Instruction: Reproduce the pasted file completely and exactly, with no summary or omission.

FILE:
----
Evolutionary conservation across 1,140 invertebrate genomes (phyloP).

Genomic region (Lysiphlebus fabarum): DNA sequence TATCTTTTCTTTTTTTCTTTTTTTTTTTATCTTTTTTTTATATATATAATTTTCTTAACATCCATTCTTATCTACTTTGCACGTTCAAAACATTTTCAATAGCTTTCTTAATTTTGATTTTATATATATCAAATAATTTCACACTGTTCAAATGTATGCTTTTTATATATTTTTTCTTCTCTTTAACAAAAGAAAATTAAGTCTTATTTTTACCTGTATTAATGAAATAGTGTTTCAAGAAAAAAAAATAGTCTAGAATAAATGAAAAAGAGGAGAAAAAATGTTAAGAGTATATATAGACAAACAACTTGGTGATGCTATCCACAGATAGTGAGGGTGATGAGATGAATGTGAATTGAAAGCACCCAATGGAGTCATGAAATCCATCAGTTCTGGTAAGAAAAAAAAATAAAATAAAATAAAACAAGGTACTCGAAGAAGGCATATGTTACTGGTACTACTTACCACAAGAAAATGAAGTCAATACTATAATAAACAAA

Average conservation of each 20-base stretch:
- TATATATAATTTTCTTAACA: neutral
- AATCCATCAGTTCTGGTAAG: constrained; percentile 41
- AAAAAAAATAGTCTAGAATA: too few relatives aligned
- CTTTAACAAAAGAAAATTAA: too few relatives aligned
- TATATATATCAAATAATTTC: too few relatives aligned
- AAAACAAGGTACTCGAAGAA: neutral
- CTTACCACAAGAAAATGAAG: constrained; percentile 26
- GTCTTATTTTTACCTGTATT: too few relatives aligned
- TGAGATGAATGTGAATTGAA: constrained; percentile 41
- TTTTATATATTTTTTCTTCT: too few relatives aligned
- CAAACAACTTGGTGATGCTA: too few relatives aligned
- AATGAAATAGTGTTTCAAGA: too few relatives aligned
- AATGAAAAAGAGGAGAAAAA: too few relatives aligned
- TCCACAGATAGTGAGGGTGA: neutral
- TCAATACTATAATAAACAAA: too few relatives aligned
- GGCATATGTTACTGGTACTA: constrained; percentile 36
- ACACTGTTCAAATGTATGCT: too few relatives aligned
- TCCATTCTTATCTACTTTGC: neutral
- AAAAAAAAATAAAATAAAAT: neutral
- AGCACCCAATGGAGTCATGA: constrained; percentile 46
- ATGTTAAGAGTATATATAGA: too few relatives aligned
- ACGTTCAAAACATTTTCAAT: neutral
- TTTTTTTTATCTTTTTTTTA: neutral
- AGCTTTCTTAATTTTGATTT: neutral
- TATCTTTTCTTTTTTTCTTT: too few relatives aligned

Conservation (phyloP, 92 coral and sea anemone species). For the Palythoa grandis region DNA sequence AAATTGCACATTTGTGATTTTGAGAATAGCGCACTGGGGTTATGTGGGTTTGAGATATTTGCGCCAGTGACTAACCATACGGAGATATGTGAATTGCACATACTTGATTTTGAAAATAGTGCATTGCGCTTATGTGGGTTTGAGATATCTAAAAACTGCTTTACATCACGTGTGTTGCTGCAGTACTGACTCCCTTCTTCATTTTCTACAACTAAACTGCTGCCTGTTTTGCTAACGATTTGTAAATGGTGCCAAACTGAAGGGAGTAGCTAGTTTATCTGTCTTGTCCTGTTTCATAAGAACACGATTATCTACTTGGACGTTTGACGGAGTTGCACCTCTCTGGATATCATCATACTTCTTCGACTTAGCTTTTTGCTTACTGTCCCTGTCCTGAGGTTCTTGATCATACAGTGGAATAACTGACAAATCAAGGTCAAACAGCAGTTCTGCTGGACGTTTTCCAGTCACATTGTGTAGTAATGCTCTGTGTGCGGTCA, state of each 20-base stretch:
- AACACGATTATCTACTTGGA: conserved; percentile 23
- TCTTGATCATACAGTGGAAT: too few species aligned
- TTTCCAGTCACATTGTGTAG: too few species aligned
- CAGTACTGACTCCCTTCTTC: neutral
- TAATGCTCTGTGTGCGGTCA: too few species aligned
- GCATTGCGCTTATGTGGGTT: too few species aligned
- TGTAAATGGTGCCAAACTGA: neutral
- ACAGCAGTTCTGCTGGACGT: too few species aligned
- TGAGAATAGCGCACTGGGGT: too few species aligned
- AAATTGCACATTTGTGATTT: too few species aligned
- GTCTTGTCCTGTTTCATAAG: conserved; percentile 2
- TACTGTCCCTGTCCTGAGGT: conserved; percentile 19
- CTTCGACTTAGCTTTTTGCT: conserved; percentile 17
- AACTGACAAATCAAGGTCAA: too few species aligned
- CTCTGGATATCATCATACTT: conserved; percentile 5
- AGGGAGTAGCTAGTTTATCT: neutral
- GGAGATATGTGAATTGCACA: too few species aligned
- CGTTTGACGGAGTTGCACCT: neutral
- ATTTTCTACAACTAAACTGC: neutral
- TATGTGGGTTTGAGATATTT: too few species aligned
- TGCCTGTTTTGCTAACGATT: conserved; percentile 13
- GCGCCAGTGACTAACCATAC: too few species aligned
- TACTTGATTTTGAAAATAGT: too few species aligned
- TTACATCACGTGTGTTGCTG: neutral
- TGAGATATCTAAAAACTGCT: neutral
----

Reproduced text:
Evolutionary conservation across 1,140 invertebrate genomes (phyloP).

Genomic region (Lysiphlebus fabarum): DNA sequence TATCTTTTCTTTTTTTCTTTTTTTTTTTATCTTTTTTTTATATATATAATTTTCTTAACATCCATTCTTATCTACTTTGCACGTTCAAAACATTTTCAATAGCTTTCTTAATTTTGATTTTATATATATCAAATAATTTCACACTGTTCAAATGTATGCTTTTTATATATTTTTTCTTCTCTTTAACAAAAGAAAATTAAGTCTTATTTTTACCTGTATTAATGAAATAGTGTTTCAAGAAAAAAAAATAGTCTAGAATAAATGAAAAAGAGGAGAAAAAATGTTAAGAGTATATATAGACAAACAACTTGGTGATGCTATCCACAGATAGTGAGGGTGATGAGATGAATGTGAATTGAAAGCACCCAATGGAGTCATGAAATCCATCAGTTCTGGTAAGAAAAAAAAATAAAATAAAATAAAACAAGGTACTCGAAGAAGGCATATGTTACTGGTACTACTTACCACAAGAAAATGAAGTCAATACTATAATAAACAAA

Average conservation of each 20-base stretch:
- TATATATAATTTTCTTAACA: neutral
- AATCCATCAGTTCTGGTAAG: constrained; percentile 41
- AAAAAAAATAGTCTAGAATA: too few relatives aligned
- CTTTAACAAAAGAAAATTAA: too few relatives aligned
- TATATATATCAAATAATTTC: too few relatives aligned
- AAAACAAGGTACTCGAAGAA: neutral
- CTTACCACAAGAAAATGAAG: constrained; percentile 26
- GTCTTATTTTTACCTGTATT: too few relatives aligned
- TGAGATGAATGTGAATTGAA: constrained; percentile 41
- TTTTATATATTTTTTCTTCT: too few relatives aligned
- CAAACAACTTGGTGATGCTA: too few relatives aligned
- AATGAAATAGTGTTTCAAGA: too few relatives aligned
- AATGAAAAAGAGGAGAAAAA: too few relatives aligned
- TCCACAGATAGTGAGGGTGA: neutral
- TCAATACTATAATAAACAAA: too few relatives aligned
- GGCATATGTTACTGGTACTA: constrained; percentile 36
- ACACTGTTCAAATGTATGCT: too few relatives aligned
- TCCATTCTTATCTACTTTGC: neutral
- AAAAAAAAATAAAATAAAAT: neutral
- AGCACCCAATGGAGTCATGA: constrained; percentile 46
- ATGTTAAGAGTATATATAGA: too few relatives aligned
- ACGTTCAAAACATTTTCAAT: neutral
- TTTTTTTTATCTTTTTTTTA: neutral
- AGCTTTCTTAATTTTGATTT: neutral
- TATCTTTTCTTTTTTTCTTT: too few relatives aligned

Conservation (phyloP, 92 coral and sea anemone species). For the Palythoa grandis region DNA sequence AAATTGCACATTTGTGATTTTGAGAATAGCGCACTGGGGTTATGTGGGTTTGAGATATTTGCGCCAGTGACTAACCATACGGAGATATGTGAATTGCACATACTTGATTTTGAAAATAGTGCATTGCGCTTATGTGGGTTTGAGATATCTAAAAACTGCTTTACATCACGTGTGTTGCTGCAGTACTGACTCCCTTCTTCATTTTCTACAACTAAACTGCTGCCTGTTTTGCTAACGATTTGTAAATGGTGCCAAACTGAAGGGAGTAGCTAGTTTATCTGTCTTGTCCTGTTTCATAAGAACACGATTATCTACTTGGACGTTTGACGGAGTTGCACCTCTCTGGATATCATCATACTTCTTCGACTTAGCTTTTTGCTTACTGTCCCTGTCCTGAGGTTCTTGATCATACAGTGGAATAACTGACAAATCAAGGTCAAACAGCAGTTCTGCTGGACGTTTTCCAGTCACATTGTGTAGTAATGCTCTGTGTGCGGTCA, state of each 20-base stretch:
- AACACGATTATCTACTTGGA: conserved; percentile 23
- TCTTGATCATACAGTGGAAT: too few species aligned
- TTTCCAGTCACATTGTGTAG: too few species aligned
- CAGTACTGACTCCCTTCTTC: neutral
- TAATGCTCTGTGTGCGGTCA: too few species aligned
- GCATTGCGCTTATGTGGGTT: too few species aligned
- TGTAAATGGTGCCAAACTGA: neutral
- ACAGCAGTTCTGCTGGACGT: too few species aligned
- TGAGAATAGCGCACTGGGGT: too few species aligned
- AAATTGCACATTTGTGATTT: too few species aligned
- GTCTTGTCCTGTTTCATAAG: conserved; percentile 2
- TACTGTCCCTGTCCTGAGGT: conserved; percentile 19
- CTTCGACTTAGCTTTTTGCT: conserved; percentile 17
- AACTGACAAATCAAGGTCAA: too few species aligned
- CTCTGGATATCATCATACTT: conserved; percentile 5
- AGGGAGTAGCTAGTTTATCT: neutral
- GGAGATATGTGAATTGCACA: too few species aligned
- CGTTTGACGGAGTTGCACCT: neutral
- ATTTTCTACAACTAAACTGC: neutral
- TATGTGGGTTTGAGATATTT: too few species aligned
- TGCCTGTTTTGCTAACGATT: conserved; percentile 13
- GCGCCAGTGACTAACCATAC: too few species aligned
- TACTTGATTTTGAAAATAGT: too few species aligned
- TTACATCACGTGTGTTGCTG: neutral
- TGAGATATCTAAAAACTGCT: neutral